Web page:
The headlights on the Black Edition & 2015 model
The LED lights on the Black Edition are a step up from the lights on my CB. The horseshoe shaped front light is modern and stylish and I think suits the bike way more than the headlight on my CB.
Front headlight – you can see the horseshoe design
The LED lights themselves offer much more light especially when riding in the rain or dark. They offer crisp white light with good spread and depth.
Rear headlight and indicators
So while we’re at the rear of the bike, let’s talk about the rear fender housing the number plate which is mounted off the single sided swingarm.
Rear fender with number plate mount – definitely a controversial point!
When parked up I had a lot of comments, some good and some really not good about this number plate housing so I posted a picture on social media and asked for opinions. Well, I can tell you there is a definite divide on love/hate. What do you think?
Personally, I like it when a manufacturer steps out of the box and tries something different or radical. I like it because it’s different. It is purely personal choice of course and if it is not to your liking, you can purchase an aftermarket tail tidy and mount this and the number plate under the seat in a more conventional position.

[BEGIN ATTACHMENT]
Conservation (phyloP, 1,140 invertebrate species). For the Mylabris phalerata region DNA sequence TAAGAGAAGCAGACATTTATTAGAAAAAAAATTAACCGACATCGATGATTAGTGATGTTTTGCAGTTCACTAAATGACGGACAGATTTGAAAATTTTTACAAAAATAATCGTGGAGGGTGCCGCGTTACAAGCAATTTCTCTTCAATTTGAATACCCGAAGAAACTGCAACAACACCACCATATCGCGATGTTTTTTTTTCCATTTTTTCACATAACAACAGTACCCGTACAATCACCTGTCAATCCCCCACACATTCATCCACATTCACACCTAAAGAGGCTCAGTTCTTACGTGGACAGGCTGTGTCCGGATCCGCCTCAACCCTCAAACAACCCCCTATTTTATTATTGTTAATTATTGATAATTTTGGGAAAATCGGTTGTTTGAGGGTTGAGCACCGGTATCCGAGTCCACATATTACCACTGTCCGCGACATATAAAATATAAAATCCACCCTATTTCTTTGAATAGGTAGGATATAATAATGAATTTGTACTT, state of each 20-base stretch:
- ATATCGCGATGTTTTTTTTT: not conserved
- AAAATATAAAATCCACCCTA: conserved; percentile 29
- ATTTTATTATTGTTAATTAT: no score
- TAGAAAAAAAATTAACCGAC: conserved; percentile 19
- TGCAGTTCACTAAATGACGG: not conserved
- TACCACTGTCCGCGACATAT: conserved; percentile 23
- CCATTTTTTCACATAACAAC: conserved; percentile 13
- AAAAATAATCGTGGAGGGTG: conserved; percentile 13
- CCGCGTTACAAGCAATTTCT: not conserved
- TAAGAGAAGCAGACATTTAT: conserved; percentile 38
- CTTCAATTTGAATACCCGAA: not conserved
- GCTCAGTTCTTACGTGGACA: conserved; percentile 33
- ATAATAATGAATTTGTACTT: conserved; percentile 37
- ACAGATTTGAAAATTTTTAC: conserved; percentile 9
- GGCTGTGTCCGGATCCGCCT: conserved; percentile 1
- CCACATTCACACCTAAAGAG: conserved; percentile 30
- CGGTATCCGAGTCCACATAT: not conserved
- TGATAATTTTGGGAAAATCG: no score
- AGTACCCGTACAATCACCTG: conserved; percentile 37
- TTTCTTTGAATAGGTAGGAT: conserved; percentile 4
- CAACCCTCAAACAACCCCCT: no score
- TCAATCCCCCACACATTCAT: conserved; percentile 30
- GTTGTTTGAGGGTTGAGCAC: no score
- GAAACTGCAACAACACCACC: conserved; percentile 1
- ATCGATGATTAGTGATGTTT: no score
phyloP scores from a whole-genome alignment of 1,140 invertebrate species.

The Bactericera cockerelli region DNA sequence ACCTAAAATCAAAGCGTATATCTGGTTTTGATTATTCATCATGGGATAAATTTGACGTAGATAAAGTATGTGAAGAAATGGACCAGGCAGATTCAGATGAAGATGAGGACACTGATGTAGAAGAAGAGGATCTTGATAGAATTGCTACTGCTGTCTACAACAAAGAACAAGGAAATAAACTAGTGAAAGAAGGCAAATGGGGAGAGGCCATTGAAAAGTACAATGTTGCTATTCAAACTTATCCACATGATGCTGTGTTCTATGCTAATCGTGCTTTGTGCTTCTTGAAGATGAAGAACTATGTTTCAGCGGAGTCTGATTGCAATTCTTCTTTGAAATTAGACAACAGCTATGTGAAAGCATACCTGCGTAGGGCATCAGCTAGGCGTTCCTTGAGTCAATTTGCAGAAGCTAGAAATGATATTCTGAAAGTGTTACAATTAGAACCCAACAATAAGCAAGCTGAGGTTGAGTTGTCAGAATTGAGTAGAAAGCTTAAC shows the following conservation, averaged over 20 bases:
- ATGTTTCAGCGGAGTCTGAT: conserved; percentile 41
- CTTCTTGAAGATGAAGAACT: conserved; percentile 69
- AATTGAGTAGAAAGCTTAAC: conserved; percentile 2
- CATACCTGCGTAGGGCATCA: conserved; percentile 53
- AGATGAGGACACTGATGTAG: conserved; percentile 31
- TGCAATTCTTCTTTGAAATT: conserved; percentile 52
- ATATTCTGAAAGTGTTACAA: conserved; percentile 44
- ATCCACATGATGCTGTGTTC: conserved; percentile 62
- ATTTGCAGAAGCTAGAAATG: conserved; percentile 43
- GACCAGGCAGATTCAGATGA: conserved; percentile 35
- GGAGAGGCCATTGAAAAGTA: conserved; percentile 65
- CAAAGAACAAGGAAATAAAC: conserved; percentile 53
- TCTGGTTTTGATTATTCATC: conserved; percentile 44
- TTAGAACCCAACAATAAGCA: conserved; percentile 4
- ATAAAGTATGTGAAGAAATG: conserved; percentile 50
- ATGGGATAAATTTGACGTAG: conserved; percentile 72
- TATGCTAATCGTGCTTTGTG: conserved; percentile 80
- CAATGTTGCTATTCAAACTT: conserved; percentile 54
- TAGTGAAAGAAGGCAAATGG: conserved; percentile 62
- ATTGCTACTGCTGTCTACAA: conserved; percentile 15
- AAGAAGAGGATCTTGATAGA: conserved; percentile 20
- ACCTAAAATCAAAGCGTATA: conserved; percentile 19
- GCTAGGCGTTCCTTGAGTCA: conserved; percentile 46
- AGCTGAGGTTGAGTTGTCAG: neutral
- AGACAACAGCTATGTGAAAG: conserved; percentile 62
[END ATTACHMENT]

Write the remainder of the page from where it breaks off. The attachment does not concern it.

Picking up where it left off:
One thing that is concerning to me is the size of the fuel tank. My CB has a 17 liter tank and the Black Edition comes with a 16.2 liter one.
With my CB I can get approximately 120 miles from a tank. I am looking for my next gas stop at 100 miles and if I have got to 130 miles, I am on vapors.
Although for general day to day riding this doesn’t necessarily pose a problem, but for touring this can prove quite stressful as you’re always conscious of looking for a fuel station. In my opinion the tank of the Black Edition needs to be bigger, not smaller, as the tank range is definitely no better and possibly even worse.
What’s the Honda CB1000R Black Edition like to ride?
What’s the Black Edition like to ride, I hear you ask? By the time I got to the end of my road, I knew I was going to love this bike. The engine and throttle response is great.
Compared to my CB, it is lighter, not by much I know, but I could feel the difference. Perhaps if you were a taller, larger person than my 5’6” you would not be able to tell.
Love the Honda badge, not stuck on graphics as with a lot of manufacturers